• sandy
      June 23, 2017 at 5:32 pm

      We are sorry for the troubles you face, and certainly our fight is for the civil rights of all persons facing such hardships long after their sentences are complete. We encourage you to share your story on our Tales from the Registry blog. (http://www.talesfromtheregistry.org/) This is where folks can point out their personal – or national! – grievances with public registries and with other draconian laws.

      With “Humans” we are taking a different tack. There ARE people who have found a way forward in spite of these hardships. They are an inspiration to others that all hope is NOT lost after a sexual offense conviction. These folks have managed to contribute meaningfully to their communities and rebuild their lives, breaking the stereotypes society has.

      We hope they will mention the hurdles they have faced and continue to face, but more importantly, we want to show the world that they are “regular folks” anyone would be proud to know – not monsters.

      Hope that helps to clarify what Registered Humans is about!

  2. BOHICA in CT.
    June 23, 2017 at 11:05 am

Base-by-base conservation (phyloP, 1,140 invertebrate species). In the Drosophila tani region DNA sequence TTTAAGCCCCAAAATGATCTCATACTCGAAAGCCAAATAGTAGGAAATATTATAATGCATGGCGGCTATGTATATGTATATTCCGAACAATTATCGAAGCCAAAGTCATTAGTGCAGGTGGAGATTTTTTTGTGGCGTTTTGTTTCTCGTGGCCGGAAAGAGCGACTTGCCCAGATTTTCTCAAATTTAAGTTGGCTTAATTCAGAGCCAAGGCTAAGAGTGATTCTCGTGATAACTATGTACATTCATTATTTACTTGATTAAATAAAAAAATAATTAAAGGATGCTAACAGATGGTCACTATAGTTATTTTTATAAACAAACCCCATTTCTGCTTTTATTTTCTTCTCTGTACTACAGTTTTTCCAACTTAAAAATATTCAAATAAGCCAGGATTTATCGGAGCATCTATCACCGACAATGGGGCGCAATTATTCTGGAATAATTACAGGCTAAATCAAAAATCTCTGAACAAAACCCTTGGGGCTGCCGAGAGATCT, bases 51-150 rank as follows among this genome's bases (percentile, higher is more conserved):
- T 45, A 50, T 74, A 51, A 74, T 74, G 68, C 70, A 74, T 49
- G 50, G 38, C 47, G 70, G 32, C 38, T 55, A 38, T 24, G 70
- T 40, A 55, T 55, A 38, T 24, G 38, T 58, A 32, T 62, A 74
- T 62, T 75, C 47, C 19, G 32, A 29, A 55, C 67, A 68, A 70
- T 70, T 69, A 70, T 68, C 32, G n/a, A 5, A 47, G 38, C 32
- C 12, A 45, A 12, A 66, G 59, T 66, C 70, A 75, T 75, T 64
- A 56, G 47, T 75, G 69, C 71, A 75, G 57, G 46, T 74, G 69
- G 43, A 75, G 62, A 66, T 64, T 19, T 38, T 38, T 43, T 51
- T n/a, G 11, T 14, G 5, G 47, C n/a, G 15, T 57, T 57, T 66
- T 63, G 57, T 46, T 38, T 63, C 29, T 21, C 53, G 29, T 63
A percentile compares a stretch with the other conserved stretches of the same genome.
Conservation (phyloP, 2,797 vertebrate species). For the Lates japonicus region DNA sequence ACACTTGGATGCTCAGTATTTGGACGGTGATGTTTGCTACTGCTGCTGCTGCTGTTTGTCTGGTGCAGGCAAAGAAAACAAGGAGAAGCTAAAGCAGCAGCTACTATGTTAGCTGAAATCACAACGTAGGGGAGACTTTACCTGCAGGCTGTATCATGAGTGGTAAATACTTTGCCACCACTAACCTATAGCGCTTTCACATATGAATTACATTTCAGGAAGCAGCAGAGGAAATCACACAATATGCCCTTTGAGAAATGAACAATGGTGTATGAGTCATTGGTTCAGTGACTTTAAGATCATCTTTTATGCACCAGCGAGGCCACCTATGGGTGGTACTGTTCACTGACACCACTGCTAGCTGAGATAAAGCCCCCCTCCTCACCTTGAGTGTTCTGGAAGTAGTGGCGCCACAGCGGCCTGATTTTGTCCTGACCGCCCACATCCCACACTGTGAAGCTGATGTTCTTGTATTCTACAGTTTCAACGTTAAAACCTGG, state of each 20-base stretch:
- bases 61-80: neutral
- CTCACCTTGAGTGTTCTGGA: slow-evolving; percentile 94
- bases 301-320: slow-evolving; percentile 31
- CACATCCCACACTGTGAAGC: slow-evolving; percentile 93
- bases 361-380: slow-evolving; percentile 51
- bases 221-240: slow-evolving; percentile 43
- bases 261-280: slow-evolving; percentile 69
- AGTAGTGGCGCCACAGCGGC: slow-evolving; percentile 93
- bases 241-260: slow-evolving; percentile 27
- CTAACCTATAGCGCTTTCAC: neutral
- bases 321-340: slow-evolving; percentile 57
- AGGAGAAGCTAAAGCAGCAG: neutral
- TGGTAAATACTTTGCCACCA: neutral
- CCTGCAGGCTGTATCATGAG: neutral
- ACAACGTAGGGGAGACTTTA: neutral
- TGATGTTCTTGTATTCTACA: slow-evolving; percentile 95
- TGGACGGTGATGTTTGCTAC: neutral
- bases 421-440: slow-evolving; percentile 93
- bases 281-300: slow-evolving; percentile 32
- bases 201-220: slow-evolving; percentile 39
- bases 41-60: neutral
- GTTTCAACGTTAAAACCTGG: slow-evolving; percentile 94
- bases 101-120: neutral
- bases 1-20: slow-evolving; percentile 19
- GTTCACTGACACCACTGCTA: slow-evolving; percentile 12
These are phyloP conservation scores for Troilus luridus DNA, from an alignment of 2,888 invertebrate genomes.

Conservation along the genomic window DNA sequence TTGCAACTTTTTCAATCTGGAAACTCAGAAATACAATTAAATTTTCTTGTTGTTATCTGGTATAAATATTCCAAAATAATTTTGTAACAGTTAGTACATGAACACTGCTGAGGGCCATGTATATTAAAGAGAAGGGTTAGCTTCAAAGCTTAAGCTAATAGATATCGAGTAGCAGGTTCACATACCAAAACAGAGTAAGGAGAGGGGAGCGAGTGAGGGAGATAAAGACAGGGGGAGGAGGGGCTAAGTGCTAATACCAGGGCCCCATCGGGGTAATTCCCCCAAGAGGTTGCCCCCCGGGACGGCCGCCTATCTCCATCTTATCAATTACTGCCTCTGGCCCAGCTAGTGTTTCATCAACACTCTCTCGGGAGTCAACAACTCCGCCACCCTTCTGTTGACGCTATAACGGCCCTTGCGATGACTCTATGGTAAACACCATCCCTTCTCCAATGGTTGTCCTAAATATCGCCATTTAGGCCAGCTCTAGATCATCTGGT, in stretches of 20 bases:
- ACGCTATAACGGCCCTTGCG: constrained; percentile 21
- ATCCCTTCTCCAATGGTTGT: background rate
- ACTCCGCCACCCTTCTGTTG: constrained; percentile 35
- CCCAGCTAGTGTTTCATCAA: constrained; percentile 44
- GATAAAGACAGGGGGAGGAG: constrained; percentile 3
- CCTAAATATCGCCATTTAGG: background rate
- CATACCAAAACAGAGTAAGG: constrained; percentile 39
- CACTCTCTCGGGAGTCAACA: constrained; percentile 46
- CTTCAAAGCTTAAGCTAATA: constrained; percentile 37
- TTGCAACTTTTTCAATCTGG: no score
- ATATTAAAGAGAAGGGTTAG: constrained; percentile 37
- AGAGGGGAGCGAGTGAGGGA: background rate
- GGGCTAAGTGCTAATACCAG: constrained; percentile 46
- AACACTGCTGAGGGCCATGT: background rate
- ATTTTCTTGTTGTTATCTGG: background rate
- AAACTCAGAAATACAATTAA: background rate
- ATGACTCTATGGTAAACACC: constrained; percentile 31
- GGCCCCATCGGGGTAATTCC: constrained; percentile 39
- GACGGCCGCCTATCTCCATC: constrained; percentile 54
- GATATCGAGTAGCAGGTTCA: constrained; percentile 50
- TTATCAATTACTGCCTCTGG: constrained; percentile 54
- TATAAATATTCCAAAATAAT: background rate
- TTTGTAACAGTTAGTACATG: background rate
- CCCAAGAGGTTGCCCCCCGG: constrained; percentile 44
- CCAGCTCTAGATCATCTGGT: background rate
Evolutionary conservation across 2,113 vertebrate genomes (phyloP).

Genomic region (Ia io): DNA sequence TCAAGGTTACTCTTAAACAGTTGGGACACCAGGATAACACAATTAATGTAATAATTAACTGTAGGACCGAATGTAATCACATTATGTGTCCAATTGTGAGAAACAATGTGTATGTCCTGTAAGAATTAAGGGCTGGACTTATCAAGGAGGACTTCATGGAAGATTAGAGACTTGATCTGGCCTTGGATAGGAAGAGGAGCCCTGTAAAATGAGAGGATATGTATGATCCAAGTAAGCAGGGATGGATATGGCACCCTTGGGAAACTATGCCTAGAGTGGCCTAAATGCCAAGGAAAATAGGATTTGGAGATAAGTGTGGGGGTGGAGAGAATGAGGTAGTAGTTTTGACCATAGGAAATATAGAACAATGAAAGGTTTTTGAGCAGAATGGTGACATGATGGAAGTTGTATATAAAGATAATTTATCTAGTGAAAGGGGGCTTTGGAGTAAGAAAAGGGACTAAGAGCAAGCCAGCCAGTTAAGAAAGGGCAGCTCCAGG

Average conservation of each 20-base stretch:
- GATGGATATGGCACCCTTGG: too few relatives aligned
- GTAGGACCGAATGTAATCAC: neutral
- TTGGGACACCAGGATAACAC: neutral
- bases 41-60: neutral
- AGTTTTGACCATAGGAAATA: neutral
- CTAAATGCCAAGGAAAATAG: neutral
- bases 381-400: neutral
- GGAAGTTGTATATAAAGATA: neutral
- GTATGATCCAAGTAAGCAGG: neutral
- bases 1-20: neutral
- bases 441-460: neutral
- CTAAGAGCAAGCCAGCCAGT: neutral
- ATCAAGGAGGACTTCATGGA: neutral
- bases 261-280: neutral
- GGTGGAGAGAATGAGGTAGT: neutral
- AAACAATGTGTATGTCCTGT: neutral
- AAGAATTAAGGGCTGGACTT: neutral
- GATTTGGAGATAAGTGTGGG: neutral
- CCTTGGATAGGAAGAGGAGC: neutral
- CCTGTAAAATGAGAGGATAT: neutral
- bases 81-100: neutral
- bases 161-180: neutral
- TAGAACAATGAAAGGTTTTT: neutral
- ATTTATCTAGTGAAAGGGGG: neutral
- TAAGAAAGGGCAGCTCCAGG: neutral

A very interesting Project. However, will it be brought before the one’s who can implement change? Will it be actually received by those in high places, and those who have not committed this crime and see the injustice being brought to bear upon us? Sadly I don’t believe it will. I also recognize the fact that change comes -s-l-o-w-l-y in this area. With People like Justice Alito purposely spreading fear, hate and purposely misrepresenting the stats, the system will continue its witch hunt will unrestrained abandon. I have 8 years left on the registry, and it seems an eternity away.

  3. NH Registrant
    June 21, 2017 at 3:20 am

    A partial name and a photo eliminates my participation, sadly. I live in a small town area and there are far too many possibilities for repercussions when telling my story of how a set of ambitious people planted evidence in my case and got away with it. Those very people have ascended to leadership roles in each of their fields and I’m not the only person who they did it to. They have this area sewn up through ignorance and fear-mongering. So, putting my story with my name and my picture would be putting an even bigger target on my back and my family’s backs.

  4. RP
    June 20, 2017 at 10:32 am

    It takes away from the other side the ability to paint registrants in whatever way they want without challenge.